Human rights activists continue to be persecuted by the regime. An appeal court sentenced human rights lawyer Abdolfattah Soltani in early June 2012to 13 years in prison and barred him from practicing law for 10 years for establishing the Center for Human Rights Defenders (CHRD), co-founded with Nobel peace laureate Shirin Ebadi. In April, an appeals court informed defence lawyer Mohammad Ali Dadkhah that it had upheld his nine-year sentence on charges related to his interviews with foreign media and membership of the CHRD. He was barred from practice and teaching for 10 years .Authorities have detained lawyer Nasrin Sotoudeh since her arrest in 2010, frequently held her in solitary confinement, and prevented her from regularly meeting or speaking with her family. An appeal court sentenced her to six years’ imprisonment and a 10-year ban on lawyering. Other rights defenders in prison include defence lawyer Mohammad Seifzadeh, another CHRD founder who is currently serving two years and was sentenced to six more years, and Mohammad Sadiq Kaboudvand, the president of the Human Rights Organization of Kurdistan, who is serving an 11-year sentence.
Iran’s use of the death penalty remains a serious concern. According to Amnesty International, the authorities carried out more than 600 executions in 2011 and more than 500 in 2012 – many of them not officially announced by the government. The number of executions by public hangings has also increased dramatically. According to the Office of the High Commissioner for Human Rights, 55 public hangings took place in 2012.The authorities have carried out public hangings in major metropolitan squares as well as sports stadiums. Crimes punishable by death include – along with murder, rape, and espionage, – repeat conviction for alcohol consumption, adultery, sodomy, and drug trafficking and possession, as well as economic and security offences.
Iran leads the world in the execution of juvenile offenders. Iranian law allows capital punishment for persons who have reached puberty, defined as 9 for girls and 15 for boys. According to Human Rights Watch, in late 2012, there were more than 100 juvenile offenders on death row. The Special Rapporteur flagged the case of two men sentenced to death in June 2012 for consuming alcohol for the third time.
The judiciary in 2012 ordered and implemented an increasing number of cruel and inhuman punishments, such as limb amputations, in many cases amounting to torture. Many of these sentences were carried out in public and the authorities extensively publicised them, including by circulation of pictures of the amputation act, legitimising the use of cruel, inhumane and degrading punishments before the Iranian public. On November 13, 2012, four fingers of two individuals convicted of theft were amputated in public in Yazd province. More recently, on January 24, 2013, authorities amputated fingers of a 29-year-old convict in the city of Shiraz.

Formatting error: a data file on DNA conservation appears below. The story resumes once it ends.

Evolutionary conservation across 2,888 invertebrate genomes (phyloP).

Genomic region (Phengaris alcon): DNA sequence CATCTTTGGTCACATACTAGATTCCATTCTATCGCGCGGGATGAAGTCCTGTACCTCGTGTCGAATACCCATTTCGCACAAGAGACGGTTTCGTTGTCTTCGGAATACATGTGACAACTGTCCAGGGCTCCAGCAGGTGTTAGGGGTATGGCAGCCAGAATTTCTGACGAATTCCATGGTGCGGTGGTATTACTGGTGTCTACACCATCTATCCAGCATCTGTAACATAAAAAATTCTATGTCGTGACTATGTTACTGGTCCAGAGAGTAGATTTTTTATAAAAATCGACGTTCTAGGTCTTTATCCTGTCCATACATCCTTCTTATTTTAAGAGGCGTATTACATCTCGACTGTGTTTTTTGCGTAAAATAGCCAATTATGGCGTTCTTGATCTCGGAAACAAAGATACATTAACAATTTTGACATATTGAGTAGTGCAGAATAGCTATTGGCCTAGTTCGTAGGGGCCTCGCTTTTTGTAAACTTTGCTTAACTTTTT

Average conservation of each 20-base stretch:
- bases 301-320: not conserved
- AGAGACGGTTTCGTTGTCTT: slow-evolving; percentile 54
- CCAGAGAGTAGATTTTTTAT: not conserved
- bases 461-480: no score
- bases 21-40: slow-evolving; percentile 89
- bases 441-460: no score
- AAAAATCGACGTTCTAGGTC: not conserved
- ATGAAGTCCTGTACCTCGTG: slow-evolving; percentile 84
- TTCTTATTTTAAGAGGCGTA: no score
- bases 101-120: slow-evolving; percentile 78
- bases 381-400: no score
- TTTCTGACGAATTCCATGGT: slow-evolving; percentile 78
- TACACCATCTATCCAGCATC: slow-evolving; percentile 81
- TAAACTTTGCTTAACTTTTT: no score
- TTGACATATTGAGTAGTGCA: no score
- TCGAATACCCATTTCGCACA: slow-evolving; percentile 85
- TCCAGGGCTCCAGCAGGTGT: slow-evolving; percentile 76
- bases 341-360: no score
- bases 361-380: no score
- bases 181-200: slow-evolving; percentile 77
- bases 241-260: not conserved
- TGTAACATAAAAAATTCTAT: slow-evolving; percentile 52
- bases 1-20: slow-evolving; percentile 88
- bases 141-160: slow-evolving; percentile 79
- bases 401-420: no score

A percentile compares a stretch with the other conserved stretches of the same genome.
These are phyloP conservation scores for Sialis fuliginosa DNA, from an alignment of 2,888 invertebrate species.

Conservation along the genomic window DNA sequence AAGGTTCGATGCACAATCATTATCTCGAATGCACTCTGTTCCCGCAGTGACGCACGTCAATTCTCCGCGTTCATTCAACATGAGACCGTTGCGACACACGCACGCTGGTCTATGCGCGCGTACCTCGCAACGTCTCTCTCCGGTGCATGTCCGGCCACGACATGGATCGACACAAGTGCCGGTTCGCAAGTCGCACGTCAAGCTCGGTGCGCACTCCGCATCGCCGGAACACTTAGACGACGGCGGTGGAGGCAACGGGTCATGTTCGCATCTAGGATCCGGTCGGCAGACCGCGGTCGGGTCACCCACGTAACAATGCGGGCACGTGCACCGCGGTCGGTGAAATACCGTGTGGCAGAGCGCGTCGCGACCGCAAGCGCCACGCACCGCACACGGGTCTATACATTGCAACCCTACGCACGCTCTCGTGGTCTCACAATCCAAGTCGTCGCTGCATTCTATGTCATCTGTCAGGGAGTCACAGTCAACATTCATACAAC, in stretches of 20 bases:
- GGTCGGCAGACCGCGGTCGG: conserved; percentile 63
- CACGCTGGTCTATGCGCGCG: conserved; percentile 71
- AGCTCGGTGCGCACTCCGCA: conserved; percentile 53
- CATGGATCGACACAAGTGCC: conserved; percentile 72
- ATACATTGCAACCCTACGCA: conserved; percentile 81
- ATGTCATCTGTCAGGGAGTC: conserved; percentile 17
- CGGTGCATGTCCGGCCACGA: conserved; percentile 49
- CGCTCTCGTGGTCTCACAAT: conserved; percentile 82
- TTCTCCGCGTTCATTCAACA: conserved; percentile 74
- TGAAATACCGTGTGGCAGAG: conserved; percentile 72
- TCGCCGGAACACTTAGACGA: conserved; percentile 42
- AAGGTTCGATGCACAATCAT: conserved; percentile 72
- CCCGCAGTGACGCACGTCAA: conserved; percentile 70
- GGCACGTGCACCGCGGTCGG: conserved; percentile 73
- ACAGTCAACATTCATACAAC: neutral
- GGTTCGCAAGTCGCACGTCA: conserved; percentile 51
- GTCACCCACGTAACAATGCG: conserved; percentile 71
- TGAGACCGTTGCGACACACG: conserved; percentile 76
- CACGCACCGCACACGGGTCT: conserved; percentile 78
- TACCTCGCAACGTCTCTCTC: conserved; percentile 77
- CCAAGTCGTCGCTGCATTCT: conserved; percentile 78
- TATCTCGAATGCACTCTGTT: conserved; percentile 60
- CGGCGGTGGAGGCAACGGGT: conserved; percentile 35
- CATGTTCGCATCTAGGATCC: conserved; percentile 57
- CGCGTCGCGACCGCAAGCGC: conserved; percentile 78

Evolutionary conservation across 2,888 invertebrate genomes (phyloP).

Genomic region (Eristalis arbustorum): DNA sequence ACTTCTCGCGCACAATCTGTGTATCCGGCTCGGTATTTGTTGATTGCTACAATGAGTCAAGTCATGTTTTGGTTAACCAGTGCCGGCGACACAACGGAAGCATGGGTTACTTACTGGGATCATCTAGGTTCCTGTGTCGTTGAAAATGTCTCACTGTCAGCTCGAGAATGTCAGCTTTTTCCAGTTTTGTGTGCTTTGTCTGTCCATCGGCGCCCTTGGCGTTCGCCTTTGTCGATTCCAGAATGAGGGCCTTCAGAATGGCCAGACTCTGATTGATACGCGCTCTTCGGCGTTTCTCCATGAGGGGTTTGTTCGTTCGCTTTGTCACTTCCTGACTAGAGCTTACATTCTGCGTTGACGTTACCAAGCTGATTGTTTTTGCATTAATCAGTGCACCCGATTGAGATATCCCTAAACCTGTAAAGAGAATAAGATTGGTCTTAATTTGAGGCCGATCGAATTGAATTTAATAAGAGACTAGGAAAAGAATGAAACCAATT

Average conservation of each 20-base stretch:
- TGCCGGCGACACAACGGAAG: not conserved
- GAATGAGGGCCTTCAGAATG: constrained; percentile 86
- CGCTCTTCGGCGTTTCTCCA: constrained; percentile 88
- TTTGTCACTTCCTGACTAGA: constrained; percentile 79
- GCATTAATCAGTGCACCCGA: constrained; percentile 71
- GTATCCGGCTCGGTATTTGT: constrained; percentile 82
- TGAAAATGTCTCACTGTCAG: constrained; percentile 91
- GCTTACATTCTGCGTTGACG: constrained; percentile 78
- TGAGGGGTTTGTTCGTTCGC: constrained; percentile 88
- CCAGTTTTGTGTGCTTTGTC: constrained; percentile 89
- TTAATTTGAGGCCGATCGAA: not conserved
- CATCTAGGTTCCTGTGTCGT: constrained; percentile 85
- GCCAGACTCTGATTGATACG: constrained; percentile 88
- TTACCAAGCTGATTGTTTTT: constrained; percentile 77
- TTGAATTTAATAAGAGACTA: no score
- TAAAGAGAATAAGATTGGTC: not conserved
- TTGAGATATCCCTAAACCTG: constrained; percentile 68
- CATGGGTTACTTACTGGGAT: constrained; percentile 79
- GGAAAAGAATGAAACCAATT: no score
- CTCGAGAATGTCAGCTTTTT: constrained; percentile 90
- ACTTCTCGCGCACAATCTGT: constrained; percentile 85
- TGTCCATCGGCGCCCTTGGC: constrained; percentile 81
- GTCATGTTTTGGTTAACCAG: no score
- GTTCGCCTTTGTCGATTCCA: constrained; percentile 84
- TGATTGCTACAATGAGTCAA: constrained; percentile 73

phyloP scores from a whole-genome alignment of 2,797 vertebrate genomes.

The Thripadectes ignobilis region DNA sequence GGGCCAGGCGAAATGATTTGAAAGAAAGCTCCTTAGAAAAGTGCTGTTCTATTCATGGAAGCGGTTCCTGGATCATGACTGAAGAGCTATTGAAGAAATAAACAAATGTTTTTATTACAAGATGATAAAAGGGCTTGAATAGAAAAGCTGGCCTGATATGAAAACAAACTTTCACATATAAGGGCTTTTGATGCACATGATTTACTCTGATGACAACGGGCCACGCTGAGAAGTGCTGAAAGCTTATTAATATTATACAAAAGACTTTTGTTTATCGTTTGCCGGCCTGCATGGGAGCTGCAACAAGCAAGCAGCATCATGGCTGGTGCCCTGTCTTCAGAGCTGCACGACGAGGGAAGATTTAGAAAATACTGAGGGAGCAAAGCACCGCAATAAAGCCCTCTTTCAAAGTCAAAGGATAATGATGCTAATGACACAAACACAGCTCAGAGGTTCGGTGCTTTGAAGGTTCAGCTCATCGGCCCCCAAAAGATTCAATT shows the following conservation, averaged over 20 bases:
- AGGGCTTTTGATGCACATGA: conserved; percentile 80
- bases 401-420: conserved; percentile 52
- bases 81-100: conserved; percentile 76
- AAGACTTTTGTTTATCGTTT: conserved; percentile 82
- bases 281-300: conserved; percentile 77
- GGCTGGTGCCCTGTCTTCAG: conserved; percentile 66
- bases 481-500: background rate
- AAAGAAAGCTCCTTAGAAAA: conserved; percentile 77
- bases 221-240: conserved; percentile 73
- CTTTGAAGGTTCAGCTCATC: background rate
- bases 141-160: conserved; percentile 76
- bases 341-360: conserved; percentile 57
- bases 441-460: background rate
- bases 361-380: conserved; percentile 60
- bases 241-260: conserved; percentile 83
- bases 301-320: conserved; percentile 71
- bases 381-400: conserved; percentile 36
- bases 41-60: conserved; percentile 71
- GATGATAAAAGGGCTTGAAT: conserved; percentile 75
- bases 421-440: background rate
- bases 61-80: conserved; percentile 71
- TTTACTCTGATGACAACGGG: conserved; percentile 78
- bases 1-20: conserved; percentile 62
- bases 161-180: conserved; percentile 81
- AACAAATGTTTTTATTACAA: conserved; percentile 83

Iranian women continue to face legalised discrimination in the Constitution, penal code, as well as the civil code, personal status matters related to marriage, divorce, inheritance, and child custody. Several universities banned female enrolment in several academic fields.
Dissident Shi’a clerics and Shi’a-born adherents to informal associations and Muslim minorities, including Sunnis, face discrimination in political participation and employment. The authorities deny freedom of religion to adherents of the Baha’i faith, Iran’s largest non-Muslim religious minority, and regularly target Sufis and members of Iran’s home church movement. The government has restricted cultural and political activities among the country’s Azerbaijani, Turkic-speaking, Kurdish, Arab, and Baluch minorities. Security forces detained, tortured, and executed dozens of Iranian Arab activists in south-western Khuzestan province since 2011; several Baluch were executed in January and February and Kurdish political prisoners were on death row.
The HRC country mandate has made Iranians both inside and outside the country more aware of human rights standards and facilitated their engagement with the international community. Victims and activists have told human rights groups that they see the office of the Special Rapporteur as an objective, critical focal point for documenting rights abuses, and an impartial and reliable channel of communication between victims and the United Nations and its member states.
In this regard, the Special Rapporteur fulfils an important, unique and independent role exposing human rights violations in Iran. As human rights violations in Iran relate to broad and diverse categories of human rights, the mandate of the Special Rapporteur ensures that the full range of such abuses are documented and the government of Iran made accountable for them. The role of the Special Rapporteur will be even more crucial in bringing particular attention to the human rights dimension in the lead up to the June 2013 elections.
Extending the Special Rapporteur mandate will send an important message to the Iranian authorities that violations should stop and urge them to comply with their international obligations, to restore the dialogue with the international community and to genuinely cooperate with international human rights mechanisms.
The Human Rights Council should also adopt a resolution which condemns the patterns of systematic violations committed in Iran and reflects the concerns expressed by the General Assembly, as well as the conclusions of the reports of the United Nations Secretary-General and of the Special Rapporteur on the situation of Human Rights in Iran.
For these reasons, we urge your delegation to support the adoption of the resolution and the renewal of the mandate of the Special Rapporteur in Iran during the upcoming session of the Human Rights Council in Geneva.
For more information:
League for the Defence of Human Rights in Iran (LDDHI)